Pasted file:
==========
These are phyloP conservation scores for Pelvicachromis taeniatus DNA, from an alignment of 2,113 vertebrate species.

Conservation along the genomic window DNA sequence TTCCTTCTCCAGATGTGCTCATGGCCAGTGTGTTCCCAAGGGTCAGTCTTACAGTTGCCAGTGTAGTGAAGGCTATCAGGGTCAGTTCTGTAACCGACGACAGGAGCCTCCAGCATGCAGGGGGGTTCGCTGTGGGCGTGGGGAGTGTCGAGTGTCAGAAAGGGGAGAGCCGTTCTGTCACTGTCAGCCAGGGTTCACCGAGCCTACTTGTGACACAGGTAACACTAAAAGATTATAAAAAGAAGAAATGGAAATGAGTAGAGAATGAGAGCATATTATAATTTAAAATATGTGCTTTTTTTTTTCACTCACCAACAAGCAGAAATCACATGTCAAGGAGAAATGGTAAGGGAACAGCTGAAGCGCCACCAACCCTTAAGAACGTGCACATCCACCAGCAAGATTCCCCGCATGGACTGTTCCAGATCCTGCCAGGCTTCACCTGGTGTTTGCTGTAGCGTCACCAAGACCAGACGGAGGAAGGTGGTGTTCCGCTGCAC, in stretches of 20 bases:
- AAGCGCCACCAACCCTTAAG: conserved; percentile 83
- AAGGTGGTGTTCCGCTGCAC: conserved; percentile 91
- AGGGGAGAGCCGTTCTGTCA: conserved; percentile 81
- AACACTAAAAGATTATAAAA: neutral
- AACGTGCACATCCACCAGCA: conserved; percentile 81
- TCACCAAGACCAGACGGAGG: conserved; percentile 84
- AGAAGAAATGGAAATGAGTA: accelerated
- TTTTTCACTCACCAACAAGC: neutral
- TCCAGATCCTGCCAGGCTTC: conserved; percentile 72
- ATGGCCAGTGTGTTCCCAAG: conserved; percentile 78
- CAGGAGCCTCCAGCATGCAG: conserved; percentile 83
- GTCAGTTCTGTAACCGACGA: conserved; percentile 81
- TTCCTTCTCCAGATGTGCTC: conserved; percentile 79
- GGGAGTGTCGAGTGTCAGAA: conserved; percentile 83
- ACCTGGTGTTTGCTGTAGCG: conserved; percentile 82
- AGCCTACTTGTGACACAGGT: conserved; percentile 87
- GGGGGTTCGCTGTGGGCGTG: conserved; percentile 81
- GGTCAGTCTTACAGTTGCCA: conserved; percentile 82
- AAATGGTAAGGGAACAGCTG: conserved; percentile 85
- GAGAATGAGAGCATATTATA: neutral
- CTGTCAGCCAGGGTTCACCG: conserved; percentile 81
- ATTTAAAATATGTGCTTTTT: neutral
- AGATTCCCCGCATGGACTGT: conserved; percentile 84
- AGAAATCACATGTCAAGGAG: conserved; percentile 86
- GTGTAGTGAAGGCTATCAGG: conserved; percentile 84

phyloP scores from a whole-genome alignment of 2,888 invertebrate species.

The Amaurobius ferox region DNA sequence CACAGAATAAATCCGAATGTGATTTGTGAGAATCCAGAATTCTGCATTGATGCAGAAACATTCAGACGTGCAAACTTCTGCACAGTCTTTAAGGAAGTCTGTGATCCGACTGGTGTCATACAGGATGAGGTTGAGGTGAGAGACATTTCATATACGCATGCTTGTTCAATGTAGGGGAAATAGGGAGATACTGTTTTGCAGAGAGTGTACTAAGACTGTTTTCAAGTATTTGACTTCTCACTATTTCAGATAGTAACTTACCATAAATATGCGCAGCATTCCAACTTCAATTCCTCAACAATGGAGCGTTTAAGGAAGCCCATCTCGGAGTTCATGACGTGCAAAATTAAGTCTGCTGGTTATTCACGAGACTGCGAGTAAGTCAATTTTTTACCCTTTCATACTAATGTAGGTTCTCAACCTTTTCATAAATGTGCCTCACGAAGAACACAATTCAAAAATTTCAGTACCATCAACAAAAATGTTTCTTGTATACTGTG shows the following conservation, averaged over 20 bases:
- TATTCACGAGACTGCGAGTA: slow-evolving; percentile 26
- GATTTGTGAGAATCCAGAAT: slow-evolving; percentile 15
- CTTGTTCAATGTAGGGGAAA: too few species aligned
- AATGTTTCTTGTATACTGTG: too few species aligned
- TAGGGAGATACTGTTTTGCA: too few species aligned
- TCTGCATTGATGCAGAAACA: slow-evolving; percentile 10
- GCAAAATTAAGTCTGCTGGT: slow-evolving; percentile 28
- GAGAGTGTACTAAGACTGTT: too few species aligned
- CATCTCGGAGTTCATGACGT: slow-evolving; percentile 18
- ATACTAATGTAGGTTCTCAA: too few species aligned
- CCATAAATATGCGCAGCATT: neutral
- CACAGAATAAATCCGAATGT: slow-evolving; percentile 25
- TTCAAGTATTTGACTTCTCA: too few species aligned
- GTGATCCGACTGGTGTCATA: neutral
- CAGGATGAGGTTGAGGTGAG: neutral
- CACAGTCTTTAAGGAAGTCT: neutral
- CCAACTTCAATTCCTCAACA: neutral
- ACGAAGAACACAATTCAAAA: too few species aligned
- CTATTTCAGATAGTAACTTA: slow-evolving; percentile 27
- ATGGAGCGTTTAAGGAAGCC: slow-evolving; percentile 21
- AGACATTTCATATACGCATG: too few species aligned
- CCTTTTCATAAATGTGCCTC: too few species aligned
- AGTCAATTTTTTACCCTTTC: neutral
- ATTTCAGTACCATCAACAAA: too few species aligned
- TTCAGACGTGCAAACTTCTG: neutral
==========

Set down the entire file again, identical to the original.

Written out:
These are phyloP conservation scores for Pelvicachromis taeniatus DNA, from an alignment of 2,113 vertebrate species.

Conservation along the genomic window DNA sequence TTCCTTCTCCAGATGTGCTCATGGCCAGTGTGTTCCCAAGGGTCAGTCTTACAGTTGCCAGTGTAGTGAAGGCTATCAGGGTCAGTTCTGTAACCGACGACAGGAGCCTCCAGCATGCAGGGGGGTTCGCTGTGGGCGTGGGGAGTGTCGAGTGTCAGAAAGGGGAGAGCCGTTCTGTCACTGTCAGCCAGGGTTCACCGAGCCTACTTGTGACACAGGTAACACTAAAAGATTATAAAAAGAAGAAATGGAAATGAGTAGAGAATGAGAGCATATTATAATTTAAAATATGTGCTTTTTTTTTTCACTCACCAACAAGCAGAAATCACATGTCAAGGAGAAATGGTAAGGGAACAGCTGAAGCGCCACCAACCCTTAAGAACGTGCACATCCACCAGCAAGATTCCCCGCATGGACTGTTCCAGATCCTGCCAGGCTTCACCTGGTGTTTGCTGTAGCGTCACCAAGACCAGACGGAGGAAGGTGGTGTTCCGCTGCAC, in stretches of 20 bases:
- AAGCGCCACCAACCCTTAAG: conserved; percentile 83
- AAGGTGGTGTTCCGCTGCAC: conserved; percentile 91
- AGGGGAGAGCCGTTCTGTCA: conserved; percentile 81
- AACACTAAAAGATTATAAAA: neutral
- AACGTGCACATCCACCAGCA: conserved; percentile 81
- TCACCAAGACCAGACGGAGG: conserved; percentile 84
- AGAAGAAATGGAAATGAGTA: accelerated
- TTTTTCACTCACCAACAAGC: neutral
- TCCAGATCCTGCCAGGCTTC: conserved; percentile 72
- ATGGCCAGTGTGTTCCCAAG: conserved; percentile 78
- CAGGAGCCTCCAGCATGCAG: conserved; percentile 83
- GTCAGTTCTGTAACCGACGA: conserved; percentile 81
- TTCCTTCTCCAGATGTGCTC: conserved; percentile 79
- GGGAGTGTCGAGTGTCAGAA: conserved; percentile 83
- ACCTGGTGTTTGCTGTAGCG: conserved; percentile 82
- AGCCTACTTGTGACACAGGT: conserved; percentile 87
- GGGGGTTCGCTGTGGGCGTG: conserved; percentile 81
- GGTCAGTCTTACAGTTGCCA: conserved; percentile 82
- AAATGGTAAGGGAACAGCTG: conserved; percentile 85
- GAGAATGAGAGCATATTATA: neutral
- CTGTCAGCCAGGGTTCACCG: conserved; percentile 81
- ATTTAAAATATGTGCTTTTT: neutral
- AGATTCCCCGCATGGACTGT: conserved; percentile 84
- AGAAATCACATGTCAAGGAG: conserved; percentile 86
- GTGTAGTGAAGGCTATCAGG: conserved; percentile 84

phyloP scores from a whole-genome alignment of 2,888 invertebrate species.

The Amaurobius ferox region DNA sequence CACAGAATAAATCCGAATGTGATTTGTGAGAATCCAGAATTCTGCATTGATGCAGAAACATTCAGACGTGCAAACTTCTGCACAGTCTTTAAGGAAGTCTGTGATCCGACTGGTGTCATACAGGATGAGGTTGAGGTGAGAGACATTTCATATACGCATGCTTGTTCAATGTAGGGGAAATAGGGAGATACTGTTTTGCAGAGAGTGTACTAAGACTGTTTTCAAGTATTTGACTTCTCACTATTTCAGATAGTAACTTACCATAAATATGCGCAGCATTCCAACTTCAATTCCTCAACAATGGAGCGTTTAAGGAAGCCCATCTCGGAGTTCATGACGTGCAAAATTAAGTCTGCTGGTTATTCACGAGACTGCGAGTAAGTCAATTTTTTACCCTTTCATACTAATGTAGGTTCTCAACCTTTTCATAAATGTGCCTCACGAAGAACACAATTCAAAAATTTCAGTACCATCAACAAAAATGTTTCTTGTATACTGTG shows the following conservation, averaged over 20 bases:
- TATTCACGAGACTGCGAGTA: slow-evolving; percentile 26
- GATTTGTGAGAATCCAGAAT: slow-evolving; percentile 15
- CTTGTTCAATGTAGGGGAAA: too few species aligned
- AATGTTTCTTGTATACTGTG: too few species aligned
- TAGGGAGATACTGTTTTGCA: too few species aligned
- TCTGCATTGATGCAGAAACA: slow-evolving; percentile 10
- GCAAAATTAAGTCTGCTGGT: slow-evolving; percentile 28
- GAGAGTGTACTAAGACTGTT: too few species aligned
- CATCTCGGAGTTCATGACGT: slow-evolving; percentile 18
- ATACTAATGTAGGTTCTCAA: too few species aligned
- CCATAAATATGCGCAGCATT: neutral
- CACAGAATAAATCCGAATGT: slow-evolving; percentile 25
- TTCAAGTATTTGACTTCTCA: too few species aligned
- GTGATCCGACTGGTGTCATA: neutral
- CAGGATGAGGTTGAGGTGAG: neutral
- CACAGTCTTTAAGGAAGTCT: neutral
- CCAACTTCAATTCCTCAACA: neutral
- ACGAAGAACACAATTCAAAA: too few species aligned
- CTATTTCAGATAGTAACTTA: slow-evolving; percentile 27
- ATGGAGCGTTTAAGGAAGCC: slow-evolving; percentile 21
- AGACATTTCATATACGCATG: too few species aligned
- CCTTTTCATAAATGTGCCTC: too few species aligned
- AGTCAATTTTTTACCCTTTC: neutral
- ATTTCAGTACCATCAACAAA: too few species aligned
- TTCAGACGTGCAAACTTCTG: neutral